Deformation and strength of phosphogypsum-cement based mixtures subjected to static compaction

Date of Award




Degree Name

Doctor of Philosophy (Ph.D.)

First Committee Member

Wen F. Chang, Committee Chair


Utilization of phosphogypsum and fine incinerator ash is significant in three aspects: saving valuable land, solving pollution problem and getting new resources of construction materials. To develop further potential applications of phosphogypsum, this dissertation deals with the deformation, shrinkage and creep, of the phosphogypsum-based mixtures and the basic engineering properties of phosphogypsum-based mixtures containing incinerator ash, which is another industrial waste. The most important factor affecting the shrinkage of phosphogypsum-cement based mixture is cement content. The contribution of sand content to reduce shrinkage is significant for those mixtures with high cement content and is very little for the mixtures with cement content of lower than 7.5%. Prolonged sealed curing would not alter but only delay the long-term shrinkage, and proper duration of soaking the specimens reduces the shrinkage; the shrinkage of phosphogypsum-cement based mixture can be predicted by the empirical equations. The specific creep of phosphogypsum-cement based mixture rapidly increases with phosphogypsum/cement ratio; sand content helps reduce specific creep; under the same stress/strength ratio, sand content has only a little effect on the creep of the mixture. Pure ash specimens posses very poor binding property and can be stabilized by adding 25% phosphogypsum or 5% cement under the low compaction pressure of 1.5ksi. For the phosphogypsum-ash mixture or phosphogypsum-ash-cement mixture, the compressive strength is a function of the compaction pressure, grain size distribution and binding properties. The best phosphogypsum/ash ratio for phosphogypsum-ash mixture under the low compaction pressure is 1: 1. If cement is added, the ratio will decrease. The ratio should be higher for the mixture under a higher compaction pressure.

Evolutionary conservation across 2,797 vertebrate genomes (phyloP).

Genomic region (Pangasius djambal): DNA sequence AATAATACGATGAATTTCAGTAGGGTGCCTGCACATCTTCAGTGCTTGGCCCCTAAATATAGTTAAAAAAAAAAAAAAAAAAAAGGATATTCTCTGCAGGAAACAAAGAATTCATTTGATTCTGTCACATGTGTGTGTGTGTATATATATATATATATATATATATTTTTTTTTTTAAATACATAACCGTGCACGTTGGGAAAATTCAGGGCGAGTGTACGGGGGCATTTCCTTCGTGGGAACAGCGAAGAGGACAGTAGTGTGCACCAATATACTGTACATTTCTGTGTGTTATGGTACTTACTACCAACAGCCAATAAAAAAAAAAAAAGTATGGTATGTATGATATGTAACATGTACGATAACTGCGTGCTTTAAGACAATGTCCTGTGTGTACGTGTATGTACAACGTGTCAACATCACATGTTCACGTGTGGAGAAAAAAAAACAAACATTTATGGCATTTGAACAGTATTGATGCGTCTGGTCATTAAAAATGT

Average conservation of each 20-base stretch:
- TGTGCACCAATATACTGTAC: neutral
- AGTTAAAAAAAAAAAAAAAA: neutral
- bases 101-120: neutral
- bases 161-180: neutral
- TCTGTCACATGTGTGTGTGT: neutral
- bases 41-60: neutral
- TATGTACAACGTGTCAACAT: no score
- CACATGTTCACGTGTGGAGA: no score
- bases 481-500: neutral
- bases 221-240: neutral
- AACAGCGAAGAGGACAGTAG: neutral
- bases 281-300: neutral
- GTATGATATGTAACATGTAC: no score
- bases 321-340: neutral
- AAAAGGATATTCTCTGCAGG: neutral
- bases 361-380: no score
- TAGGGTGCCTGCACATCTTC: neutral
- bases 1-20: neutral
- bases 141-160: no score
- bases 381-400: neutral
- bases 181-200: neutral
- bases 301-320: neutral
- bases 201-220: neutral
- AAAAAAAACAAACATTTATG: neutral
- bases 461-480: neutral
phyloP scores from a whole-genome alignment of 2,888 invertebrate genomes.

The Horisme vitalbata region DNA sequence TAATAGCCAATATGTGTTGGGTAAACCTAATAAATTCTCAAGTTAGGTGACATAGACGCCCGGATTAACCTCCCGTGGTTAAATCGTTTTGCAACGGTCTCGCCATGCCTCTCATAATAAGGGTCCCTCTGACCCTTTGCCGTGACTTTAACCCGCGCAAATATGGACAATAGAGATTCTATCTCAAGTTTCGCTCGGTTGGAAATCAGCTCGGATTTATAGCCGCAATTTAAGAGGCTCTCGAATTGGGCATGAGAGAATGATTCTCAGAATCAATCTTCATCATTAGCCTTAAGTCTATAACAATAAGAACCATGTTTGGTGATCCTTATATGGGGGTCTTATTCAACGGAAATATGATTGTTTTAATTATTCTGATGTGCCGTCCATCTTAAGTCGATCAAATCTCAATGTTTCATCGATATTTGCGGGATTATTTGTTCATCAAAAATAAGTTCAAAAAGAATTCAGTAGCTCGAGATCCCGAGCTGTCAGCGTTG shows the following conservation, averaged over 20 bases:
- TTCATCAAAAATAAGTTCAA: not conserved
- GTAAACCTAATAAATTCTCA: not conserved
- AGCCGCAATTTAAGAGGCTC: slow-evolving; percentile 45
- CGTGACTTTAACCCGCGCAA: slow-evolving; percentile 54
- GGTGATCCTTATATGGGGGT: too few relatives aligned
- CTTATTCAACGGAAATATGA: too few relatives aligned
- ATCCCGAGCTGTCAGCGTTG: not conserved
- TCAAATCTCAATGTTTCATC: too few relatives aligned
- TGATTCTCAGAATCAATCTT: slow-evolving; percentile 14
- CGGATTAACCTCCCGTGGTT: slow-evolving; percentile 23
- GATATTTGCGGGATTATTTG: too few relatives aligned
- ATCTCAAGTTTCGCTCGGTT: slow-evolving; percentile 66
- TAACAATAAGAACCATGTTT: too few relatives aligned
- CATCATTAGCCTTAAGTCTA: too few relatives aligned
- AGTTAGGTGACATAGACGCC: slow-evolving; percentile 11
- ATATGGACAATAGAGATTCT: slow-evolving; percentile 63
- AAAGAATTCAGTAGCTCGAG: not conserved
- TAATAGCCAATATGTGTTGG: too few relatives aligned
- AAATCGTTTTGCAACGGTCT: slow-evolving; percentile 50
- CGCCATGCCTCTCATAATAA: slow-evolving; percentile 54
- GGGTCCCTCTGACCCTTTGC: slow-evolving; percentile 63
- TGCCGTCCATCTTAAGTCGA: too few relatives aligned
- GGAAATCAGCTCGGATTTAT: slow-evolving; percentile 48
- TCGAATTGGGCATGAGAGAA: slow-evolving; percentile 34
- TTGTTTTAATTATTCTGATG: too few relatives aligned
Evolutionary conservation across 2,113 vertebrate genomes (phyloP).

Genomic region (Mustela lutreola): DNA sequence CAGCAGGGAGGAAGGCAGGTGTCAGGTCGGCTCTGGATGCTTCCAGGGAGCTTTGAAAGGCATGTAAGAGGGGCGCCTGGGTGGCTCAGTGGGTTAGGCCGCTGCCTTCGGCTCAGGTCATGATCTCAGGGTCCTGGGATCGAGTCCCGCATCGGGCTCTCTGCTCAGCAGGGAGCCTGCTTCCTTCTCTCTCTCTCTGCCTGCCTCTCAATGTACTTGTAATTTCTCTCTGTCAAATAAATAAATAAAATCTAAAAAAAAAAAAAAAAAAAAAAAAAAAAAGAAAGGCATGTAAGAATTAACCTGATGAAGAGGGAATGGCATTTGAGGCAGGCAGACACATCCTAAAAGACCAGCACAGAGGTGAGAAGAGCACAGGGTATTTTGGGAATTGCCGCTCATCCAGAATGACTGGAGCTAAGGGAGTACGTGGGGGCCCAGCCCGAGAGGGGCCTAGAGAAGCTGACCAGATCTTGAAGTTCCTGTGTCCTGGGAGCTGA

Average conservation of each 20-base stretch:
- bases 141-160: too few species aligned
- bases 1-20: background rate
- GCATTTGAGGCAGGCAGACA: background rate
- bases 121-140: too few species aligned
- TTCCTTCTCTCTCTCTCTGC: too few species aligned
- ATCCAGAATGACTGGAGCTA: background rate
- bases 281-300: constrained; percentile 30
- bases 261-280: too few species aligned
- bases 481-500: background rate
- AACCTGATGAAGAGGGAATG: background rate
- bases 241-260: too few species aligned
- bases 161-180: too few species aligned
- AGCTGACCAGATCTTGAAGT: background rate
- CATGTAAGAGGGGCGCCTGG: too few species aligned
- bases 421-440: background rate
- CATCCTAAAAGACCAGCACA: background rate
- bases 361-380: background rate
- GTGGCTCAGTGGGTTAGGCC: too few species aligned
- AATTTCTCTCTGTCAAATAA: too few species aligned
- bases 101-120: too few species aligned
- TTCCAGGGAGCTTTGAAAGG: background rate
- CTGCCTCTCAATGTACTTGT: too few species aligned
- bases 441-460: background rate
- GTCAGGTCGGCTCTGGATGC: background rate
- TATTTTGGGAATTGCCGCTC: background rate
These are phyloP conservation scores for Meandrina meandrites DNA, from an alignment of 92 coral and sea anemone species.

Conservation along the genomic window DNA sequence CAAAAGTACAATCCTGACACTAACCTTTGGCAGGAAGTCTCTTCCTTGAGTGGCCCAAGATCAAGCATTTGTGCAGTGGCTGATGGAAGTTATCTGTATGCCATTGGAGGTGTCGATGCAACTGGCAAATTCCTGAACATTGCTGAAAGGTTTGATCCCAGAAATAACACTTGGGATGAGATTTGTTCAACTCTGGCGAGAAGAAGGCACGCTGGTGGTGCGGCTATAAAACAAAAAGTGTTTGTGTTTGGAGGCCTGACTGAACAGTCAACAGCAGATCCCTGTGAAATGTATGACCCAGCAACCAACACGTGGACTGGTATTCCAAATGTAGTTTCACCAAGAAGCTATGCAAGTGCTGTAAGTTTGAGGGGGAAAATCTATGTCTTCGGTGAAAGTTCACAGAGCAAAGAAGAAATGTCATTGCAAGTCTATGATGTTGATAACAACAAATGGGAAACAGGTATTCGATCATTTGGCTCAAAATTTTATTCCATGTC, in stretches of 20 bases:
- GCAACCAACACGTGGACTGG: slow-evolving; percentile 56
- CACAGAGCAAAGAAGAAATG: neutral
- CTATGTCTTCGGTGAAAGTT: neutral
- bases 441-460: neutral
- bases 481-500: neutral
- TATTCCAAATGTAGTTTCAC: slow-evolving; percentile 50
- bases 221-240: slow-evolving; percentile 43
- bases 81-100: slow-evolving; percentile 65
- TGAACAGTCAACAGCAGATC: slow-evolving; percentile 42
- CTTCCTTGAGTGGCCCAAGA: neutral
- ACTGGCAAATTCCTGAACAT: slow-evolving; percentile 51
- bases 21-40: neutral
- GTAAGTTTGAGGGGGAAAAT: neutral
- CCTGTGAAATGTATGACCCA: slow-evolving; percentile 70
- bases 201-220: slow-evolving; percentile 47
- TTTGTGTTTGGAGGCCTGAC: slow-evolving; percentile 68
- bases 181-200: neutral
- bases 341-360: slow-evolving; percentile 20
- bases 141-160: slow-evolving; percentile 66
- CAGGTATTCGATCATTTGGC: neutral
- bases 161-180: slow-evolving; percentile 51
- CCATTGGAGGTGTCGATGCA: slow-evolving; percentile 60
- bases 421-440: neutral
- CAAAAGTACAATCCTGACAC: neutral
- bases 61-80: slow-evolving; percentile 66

Engineering, Civil

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